So how do you become a better blogger?

Know Your Stuff

Your readers look to you for what you know or what you’ve experienced. So if your blog is about European travel, have you indeed traveled to Europe? If you review books in your blog, then you should have read each book that you’ve reviewed at least once. You might say, “Well, duh! Obviously!” Well, yes it is obvious. It’s so basic that you really should have it covered, but you’d be surprised how often this is overlooked, intentionally or unintentionally. Anyway, the point is, do try to achieve a certain level of expertise in your blog’s subject matter, and do your due diligence and keep yourself updated on new developments.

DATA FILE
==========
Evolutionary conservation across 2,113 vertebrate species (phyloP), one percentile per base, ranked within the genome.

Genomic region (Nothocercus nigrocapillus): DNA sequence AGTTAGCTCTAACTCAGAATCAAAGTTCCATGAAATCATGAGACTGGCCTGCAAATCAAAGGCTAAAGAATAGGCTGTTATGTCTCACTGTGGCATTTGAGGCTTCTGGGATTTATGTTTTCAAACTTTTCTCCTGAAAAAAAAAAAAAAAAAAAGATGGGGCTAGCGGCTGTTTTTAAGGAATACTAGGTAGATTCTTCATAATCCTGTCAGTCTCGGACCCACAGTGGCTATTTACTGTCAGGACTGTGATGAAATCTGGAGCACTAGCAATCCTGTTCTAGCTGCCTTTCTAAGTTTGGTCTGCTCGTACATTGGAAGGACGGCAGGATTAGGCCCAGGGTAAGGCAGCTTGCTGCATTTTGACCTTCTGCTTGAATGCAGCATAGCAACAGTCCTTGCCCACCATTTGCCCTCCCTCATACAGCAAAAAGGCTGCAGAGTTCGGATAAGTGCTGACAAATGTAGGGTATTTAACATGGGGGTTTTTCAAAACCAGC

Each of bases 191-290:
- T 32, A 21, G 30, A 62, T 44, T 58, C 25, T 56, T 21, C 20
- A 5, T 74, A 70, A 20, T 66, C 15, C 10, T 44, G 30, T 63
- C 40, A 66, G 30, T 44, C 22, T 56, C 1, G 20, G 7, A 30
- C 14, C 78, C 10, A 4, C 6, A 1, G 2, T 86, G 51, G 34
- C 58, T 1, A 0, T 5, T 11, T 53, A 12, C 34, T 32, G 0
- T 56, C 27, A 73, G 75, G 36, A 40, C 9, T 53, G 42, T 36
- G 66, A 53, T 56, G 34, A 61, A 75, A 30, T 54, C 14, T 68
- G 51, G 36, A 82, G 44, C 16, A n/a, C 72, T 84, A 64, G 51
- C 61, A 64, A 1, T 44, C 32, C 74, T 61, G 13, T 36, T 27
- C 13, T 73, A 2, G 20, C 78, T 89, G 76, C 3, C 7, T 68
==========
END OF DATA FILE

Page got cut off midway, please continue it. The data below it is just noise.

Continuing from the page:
Sharpen your Writing Skills

We don’t mean that you should become some sort of grammar snob, nobody likes that either, but let’s face it, blogging is about using words to communicate ideas. In fact, language is a building block of thought. So you’ve got to have those blocks down pat if you want to build anything. Grammar isn’t about following arbitrary rules, rather, it is about effective and efficient communication. Besides, you owe it to your readers to communicate well. Wouldn’t you want them to have a good experience in your blog? Nothing causes a headache quite like reading incoherent gibberish.

So brush up the grammar and composition lessons from your school days. Keep a copy of Strunk and White’s Elements of Style handy. Build your vocabulary so that your use of words is correct and precise.